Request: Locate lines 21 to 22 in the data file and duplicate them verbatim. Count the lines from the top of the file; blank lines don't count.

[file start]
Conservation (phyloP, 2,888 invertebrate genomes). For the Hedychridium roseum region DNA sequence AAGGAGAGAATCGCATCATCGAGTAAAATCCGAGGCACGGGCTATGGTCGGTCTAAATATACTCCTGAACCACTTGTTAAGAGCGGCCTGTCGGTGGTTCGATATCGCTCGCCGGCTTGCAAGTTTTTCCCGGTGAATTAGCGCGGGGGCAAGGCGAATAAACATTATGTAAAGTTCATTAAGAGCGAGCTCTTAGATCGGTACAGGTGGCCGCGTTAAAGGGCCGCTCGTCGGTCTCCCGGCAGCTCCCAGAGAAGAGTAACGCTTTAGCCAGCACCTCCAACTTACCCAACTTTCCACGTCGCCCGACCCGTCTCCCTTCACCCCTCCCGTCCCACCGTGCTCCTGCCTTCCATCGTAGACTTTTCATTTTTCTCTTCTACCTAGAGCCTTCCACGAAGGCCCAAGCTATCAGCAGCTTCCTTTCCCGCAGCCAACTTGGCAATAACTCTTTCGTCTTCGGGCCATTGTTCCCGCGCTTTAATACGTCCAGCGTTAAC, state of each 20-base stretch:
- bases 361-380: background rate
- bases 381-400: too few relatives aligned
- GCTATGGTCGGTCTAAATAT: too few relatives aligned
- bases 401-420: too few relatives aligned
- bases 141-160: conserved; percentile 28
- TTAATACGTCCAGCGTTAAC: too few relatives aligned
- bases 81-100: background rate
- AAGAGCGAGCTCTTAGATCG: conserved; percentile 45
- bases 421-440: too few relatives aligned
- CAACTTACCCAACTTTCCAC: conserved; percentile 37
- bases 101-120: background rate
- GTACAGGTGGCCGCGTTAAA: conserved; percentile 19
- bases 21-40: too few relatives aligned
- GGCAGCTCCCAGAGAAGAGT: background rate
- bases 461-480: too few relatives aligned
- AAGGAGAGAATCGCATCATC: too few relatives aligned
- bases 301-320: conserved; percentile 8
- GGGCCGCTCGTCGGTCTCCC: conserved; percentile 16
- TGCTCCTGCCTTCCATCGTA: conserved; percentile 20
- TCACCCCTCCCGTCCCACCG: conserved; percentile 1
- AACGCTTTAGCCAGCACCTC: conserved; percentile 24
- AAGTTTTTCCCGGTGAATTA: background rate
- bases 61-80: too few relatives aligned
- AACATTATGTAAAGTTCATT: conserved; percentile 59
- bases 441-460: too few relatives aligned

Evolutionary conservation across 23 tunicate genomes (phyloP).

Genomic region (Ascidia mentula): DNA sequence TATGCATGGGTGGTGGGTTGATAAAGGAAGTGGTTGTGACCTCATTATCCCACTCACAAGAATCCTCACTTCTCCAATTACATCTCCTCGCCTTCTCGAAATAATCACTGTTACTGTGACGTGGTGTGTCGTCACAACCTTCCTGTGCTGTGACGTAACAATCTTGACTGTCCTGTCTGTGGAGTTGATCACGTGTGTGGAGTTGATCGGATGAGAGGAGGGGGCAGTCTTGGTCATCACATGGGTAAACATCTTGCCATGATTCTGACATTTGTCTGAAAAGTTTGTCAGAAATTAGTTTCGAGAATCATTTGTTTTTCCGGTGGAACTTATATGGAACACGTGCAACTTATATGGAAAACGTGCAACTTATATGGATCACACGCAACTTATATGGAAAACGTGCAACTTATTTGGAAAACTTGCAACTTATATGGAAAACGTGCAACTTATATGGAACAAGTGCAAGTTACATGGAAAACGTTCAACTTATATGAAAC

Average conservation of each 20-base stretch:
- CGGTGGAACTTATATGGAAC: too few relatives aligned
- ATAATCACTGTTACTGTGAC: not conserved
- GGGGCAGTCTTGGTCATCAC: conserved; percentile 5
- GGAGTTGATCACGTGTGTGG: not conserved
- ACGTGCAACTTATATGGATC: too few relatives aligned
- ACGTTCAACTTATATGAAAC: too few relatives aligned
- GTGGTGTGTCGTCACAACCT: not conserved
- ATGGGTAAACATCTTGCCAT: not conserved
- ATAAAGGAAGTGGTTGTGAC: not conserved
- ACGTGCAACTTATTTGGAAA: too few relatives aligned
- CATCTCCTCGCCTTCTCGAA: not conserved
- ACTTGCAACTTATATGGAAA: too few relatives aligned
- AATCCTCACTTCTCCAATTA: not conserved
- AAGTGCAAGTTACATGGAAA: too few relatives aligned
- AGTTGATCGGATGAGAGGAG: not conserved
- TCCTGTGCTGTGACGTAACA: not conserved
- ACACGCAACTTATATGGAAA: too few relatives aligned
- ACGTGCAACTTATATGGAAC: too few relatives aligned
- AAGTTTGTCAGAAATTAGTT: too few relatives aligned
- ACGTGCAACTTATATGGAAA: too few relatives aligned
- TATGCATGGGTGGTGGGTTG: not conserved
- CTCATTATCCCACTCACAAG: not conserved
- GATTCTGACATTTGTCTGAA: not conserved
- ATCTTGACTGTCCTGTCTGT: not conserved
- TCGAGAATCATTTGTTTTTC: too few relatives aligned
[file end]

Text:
- TCACCCCTCCCGTCCCACCG: conserved; percentile 1
- AACGCTTTAGCCAGCACCTC: conserved; percentile 24